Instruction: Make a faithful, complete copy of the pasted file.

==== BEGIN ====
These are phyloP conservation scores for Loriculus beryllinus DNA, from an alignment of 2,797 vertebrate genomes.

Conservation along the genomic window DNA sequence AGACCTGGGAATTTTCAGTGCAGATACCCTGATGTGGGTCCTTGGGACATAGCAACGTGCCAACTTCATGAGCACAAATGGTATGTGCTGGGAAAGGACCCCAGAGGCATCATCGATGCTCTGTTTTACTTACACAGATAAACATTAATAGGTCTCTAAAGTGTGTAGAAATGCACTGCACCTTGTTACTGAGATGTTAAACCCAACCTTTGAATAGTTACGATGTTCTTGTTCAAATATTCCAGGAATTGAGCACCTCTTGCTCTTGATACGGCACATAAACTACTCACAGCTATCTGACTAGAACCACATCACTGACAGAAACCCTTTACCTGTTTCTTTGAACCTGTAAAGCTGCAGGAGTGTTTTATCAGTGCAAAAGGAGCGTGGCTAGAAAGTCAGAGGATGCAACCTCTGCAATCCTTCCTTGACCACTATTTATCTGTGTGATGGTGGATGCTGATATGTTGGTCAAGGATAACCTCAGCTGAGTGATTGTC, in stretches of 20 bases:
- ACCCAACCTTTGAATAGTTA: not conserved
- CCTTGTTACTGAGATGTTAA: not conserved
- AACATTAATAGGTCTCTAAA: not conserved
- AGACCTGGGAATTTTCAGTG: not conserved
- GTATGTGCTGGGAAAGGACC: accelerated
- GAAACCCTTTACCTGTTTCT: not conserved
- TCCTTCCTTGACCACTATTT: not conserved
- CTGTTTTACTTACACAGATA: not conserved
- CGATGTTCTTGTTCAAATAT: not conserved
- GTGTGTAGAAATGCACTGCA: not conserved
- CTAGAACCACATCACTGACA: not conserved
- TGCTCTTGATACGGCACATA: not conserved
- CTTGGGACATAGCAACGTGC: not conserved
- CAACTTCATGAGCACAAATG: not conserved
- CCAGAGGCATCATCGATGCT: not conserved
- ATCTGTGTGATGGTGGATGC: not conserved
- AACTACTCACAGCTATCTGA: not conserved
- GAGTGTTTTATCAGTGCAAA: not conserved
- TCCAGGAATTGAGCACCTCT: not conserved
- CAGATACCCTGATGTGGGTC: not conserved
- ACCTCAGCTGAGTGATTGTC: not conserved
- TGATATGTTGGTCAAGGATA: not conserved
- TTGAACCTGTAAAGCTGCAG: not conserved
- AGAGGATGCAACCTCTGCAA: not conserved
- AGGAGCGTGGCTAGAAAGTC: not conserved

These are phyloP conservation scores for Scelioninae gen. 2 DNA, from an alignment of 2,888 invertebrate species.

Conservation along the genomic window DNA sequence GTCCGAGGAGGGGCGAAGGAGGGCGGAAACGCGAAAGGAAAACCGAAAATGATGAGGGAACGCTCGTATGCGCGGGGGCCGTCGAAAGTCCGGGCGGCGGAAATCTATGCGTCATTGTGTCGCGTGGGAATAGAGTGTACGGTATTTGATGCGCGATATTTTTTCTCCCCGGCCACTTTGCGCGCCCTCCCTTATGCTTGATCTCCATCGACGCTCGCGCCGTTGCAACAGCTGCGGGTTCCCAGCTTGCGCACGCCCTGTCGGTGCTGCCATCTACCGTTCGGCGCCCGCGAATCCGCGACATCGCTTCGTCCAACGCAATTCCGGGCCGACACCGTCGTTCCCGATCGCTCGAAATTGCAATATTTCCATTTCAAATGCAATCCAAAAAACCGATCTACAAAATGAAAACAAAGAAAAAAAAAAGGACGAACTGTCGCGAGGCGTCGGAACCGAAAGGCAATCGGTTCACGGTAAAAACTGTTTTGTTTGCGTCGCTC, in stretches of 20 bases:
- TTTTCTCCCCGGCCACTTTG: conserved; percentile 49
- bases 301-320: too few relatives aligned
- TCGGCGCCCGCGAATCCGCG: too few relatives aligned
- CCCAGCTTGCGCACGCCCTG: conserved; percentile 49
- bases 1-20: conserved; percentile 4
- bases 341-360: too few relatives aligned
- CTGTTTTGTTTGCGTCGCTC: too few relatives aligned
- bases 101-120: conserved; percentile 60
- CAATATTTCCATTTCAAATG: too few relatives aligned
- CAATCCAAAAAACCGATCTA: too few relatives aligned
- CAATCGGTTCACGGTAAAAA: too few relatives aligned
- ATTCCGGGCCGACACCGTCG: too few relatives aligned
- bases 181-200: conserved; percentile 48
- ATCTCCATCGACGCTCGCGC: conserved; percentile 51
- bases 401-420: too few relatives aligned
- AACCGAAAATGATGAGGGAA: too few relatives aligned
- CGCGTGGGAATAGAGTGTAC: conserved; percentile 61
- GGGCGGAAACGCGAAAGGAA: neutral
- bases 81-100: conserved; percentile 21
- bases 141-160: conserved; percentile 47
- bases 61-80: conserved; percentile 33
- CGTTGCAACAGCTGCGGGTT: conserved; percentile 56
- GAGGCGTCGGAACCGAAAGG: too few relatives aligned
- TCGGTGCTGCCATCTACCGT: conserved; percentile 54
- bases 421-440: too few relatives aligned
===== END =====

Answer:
These are phyloP conservation scores for Loriculus beryllinus DNA, from an alignment of 2,797 vertebrate genomes.

Conservation along the genomic window DNA sequence AGACCTGGGAATTTTCAGTGCAGATACCCTGATGTGGGTCCTTGGGACATAGCAACGTGCCAACTTCATGAGCACAAATGGTATGTGCTGGGAAAGGACCCCAGAGGCATCATCGATGCTCTGTTTTACTTACACAGATAAACATTAATAGGTCTCTAAAGTGTGTAGAAATGCACTGCACCTTGTTACTGAGATGTTAAACCCAACCTTTGAATAGTTACGATGTTCTTGTTCAAATATTCCAGGAATTGAGCACCTCTTGCTCTTGATACGGCACATAAACTACTCACAGCTATCTGACTAGAACCACATCACTGACAGAAACCCTTTACCTGTTTCTTTGAACCTGTAAAGCTGCAGGAGTGTTTTATCAGTGCAAAAGGAGCGTGGCTAGAAAGTCAGAGGATGCAACCTCTGCAATCCTTCCTTGACCACTATTTATCTGTGTGATGGTGGATGCTGATATGTTGGTCAAGGATAACCTCAGCTGAGTGATTGTC, in stretches of 20 bases:
- ACCCAACCTTTGAATAGTTA: not conserved
- CCTTGTTACTGAGATGTTAA: not conserved
- AACATTAATAGGTCTCTAAA: not conserved
- AGACCTGGGAATTTTCAGTG: not conserved
- GTATGTGCTGGGAAAGGACC: accelerated
- GAAACCCTTTACCTGTTTCT: not conserved
- TCCTTCCTTGACCACTATTT: not conserved
- CTGTTTTACTTACACAGATA: not conserved
- CGATGTTCTTGTTCAAATAT: not conserved
- GTGTGTAGAAATGCACTGCA: not conserved
- CTAGAACCACATCACTGACA: not conserved
- TGCTCTTGATACGGCACATA: not conserved
- CTTGGGACATAGCAACGTGC: not conserved
- CAACTTCATGAGCACAAATG: not conserved
- CCAGAGGCATCATCGATGCT: not conserved
- ATCTGTGTGATGGTGGATGC: not conserved
- AACTACTCACAGCTATCTGA: not conserved
- GAGTGTTTTATCAGTGCAAA: not conserved
- TCCAGGAATTGAGCACCTCT: not conserved
- CAGATACCCTGATGTGGGTC: not conserved
- ACCTCAGCTGAGTGATTGTC: not conserved
- TGATATGTTGGTCAAGGATA: not conserved
- TTGAACCTGTAAAGCTGCAG: not conserved
- AGAGGATGCAACCTCTGCAA: not conserved
- AGGAGCGTGGCTAGAAAGTC: not conserved

These are phyloP conservation scores for Scelioninae gen. 2 DNA, from an alignment of 2,888 invertebrate species.

Conservation along the genomic window DNA sequence GTCCGAGGAGGGGCGAAGGAGGGCGGAAACGCGAAAGGAAAACCGAAAATGATGAGGGAACGCTCGTATGCGCGGGGGCCGTCGAAAGTCCGGGCGGCGGAAATCTATGCGTCATTGTGTCGCGTGGGAATAGAGTGTACGGTATTTGATGCGCGATATTTTTTCTCCCCGGCCACTTTGCGCGCCCTCCCTTATGCTTGATCTCCATCGACGCTCGCGCCGTTGCAACAGCTGCGGGTTCCCAGCTTGCGCACGCCCTGTCGGTGCTGCCATCTACCGTTCGGCGCCCGCGAATCCGCGACATCGCTTCGTCCAACGCAATTCCGGGCCGACACCGTCGTTCCCGATCGCTCGAAATTGCAATATTTCCATTTCAAATGCAATCCAAAAAACCGATCTACAAAATGAAAACAAAGAAAAAAAAAAGGACGAACTGTCGCGAGGCGTCGGAACCGAAAGGCAATCGGTTCACGGTAAAAACTGTTTTGTTTGCGTCGCTC, in stretches of 20 bases:
- TTTTCTCCCCGGCCACTTTG: conserved; percentile 49
- bases 301-320: too few relatives aligned
- TCGGCGCCCGCGAATCCGCG: too few relatives aligned
- CCCAGCTTGCGCACGCCCTG: conserved; percentile 49
- bases 1-20: conserved; percentile 4
- bases 341-360: too few relatives aligned
- CTGTTTTGTTTGCGTCGCTC: too few relatives aligned
- bases 101-120: conserved; percentile 60
- CAATATTTCCATTTCAAATG: too few relatives aligned
- CAATCCAAAAAACCGATCTA: too few relatives aligned
- CAATCGGTTCACGGTAAAAA: too few relatives aligned
- ATTCCGGGCCGACACCGTCG: too few relatives aligned
- bases 181-200: conserved; percentile 48
- ATCTCCATCGACGCTCGCGC: conserved; percentile 51
- bases 401-420: too few relatives aligned
- AACCGAAAATGATGAGGGAA: too few relatives aligned
- CGCGTGGGAATAGAGTGTAC: conserved; percentile 61
- GGGCGGAAACGCGAAAGGAA: neutral
- bases 81-100: conserved; percentile 21
- bases 141-160: conserved; percentile 47
- bases 61-80: conserved; percentile 33
- CGTTGCAACAGCTGCGGGTT: conserved; percentile 56
- GAGGCGTCGGAACCGAAAGG: too few relatives aligned
- TCGGTGCTGCCATCTACCGT: conserved; percentile 54
- bases 421-440: too few relatives aligned